Late season harvest comes early
Farmers have to adjust their planning
It's been an unpredictable year for farmers who have dealt with varying weather conditions. Many have been faced with an earlier-than-normal harvest and say that it has complicated normal planning.
"We're kind of wrapping up our season," said Melvin Rettig of Rettig Farms in Orchard Mesa. "We've got sweet corn to go for a couple weeks yet. Tomatoes are still going, a few green beans, actually, a lot of peppers."
Rettig has enjoyed an average year as far as production is concerned, but it hasn't been without complication.
"We're running probably ten days to two weeks ahead on our apple varieties. We're starting picking varieties today that we would normally be the tenth or fifteenth."
And it's not just apples. The area's biggest crops: stone fruit (peaches, apricots, etc.), corn and even grapes have come early this year.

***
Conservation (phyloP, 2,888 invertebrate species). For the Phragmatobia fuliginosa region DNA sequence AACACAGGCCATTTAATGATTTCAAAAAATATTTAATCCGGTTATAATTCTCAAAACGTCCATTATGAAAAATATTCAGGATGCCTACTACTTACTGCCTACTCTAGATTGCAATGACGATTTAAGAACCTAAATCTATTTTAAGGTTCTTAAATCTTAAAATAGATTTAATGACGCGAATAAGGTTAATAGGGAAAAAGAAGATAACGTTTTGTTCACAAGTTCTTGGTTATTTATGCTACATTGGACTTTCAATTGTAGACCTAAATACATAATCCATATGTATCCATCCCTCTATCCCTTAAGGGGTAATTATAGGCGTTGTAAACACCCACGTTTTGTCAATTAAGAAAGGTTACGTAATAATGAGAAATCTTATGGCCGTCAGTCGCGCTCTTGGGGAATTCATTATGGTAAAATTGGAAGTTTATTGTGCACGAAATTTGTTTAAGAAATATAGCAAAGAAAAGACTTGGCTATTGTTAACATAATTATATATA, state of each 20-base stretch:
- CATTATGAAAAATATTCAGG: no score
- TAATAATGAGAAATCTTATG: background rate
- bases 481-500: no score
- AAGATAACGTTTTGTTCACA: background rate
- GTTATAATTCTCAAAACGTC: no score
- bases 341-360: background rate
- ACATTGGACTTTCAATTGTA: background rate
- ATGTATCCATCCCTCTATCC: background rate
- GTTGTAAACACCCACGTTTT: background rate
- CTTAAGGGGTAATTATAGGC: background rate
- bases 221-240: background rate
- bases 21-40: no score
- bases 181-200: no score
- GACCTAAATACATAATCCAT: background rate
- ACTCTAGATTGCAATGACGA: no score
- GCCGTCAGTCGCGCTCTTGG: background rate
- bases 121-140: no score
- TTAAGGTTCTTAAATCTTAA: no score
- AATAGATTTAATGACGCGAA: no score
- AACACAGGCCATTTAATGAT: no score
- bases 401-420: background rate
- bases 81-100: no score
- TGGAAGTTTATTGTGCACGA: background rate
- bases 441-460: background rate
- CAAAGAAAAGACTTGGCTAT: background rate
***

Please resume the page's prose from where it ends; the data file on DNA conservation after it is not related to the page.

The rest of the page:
"Normally we would harvest in the middle of October into the first of November. This year I think by the end of this week, we will have everything off," said Bruce Talbott, Farm Manager for Talbott's Mountain Gold.
Many vineyards in the Grand Valley have actually already completed their harvest.
Talbott says the early harvest has caused difficulties in planning and staffing and that for the fruit, it comes with pros and cons.
"Harvesting early is good for the plants in that it gives them more time post-harvest to build up reserves for next year. However, we do select varieties for our average climate and some of them might not have quite the quality in a hot year and an early year that they would have in a normal year," he said.
Now, farmers are hoping for a couple more weeks of mild and dry weather so they can complete the harvest.
"As long as we can keep the good, warm weather going for several weeks we'll have some more crops," Rettig said.
Whether the effects have been good or bad, it has been a wild weather year on the Western Slope and it has had many farmers rethinking their strategies.
While farmers in the irrigated valleys did average to above average this summer, that wasn't the case for ranchers in the High Country. Drought conditions caused many to sell off livestock because of the high price of feed like hay.
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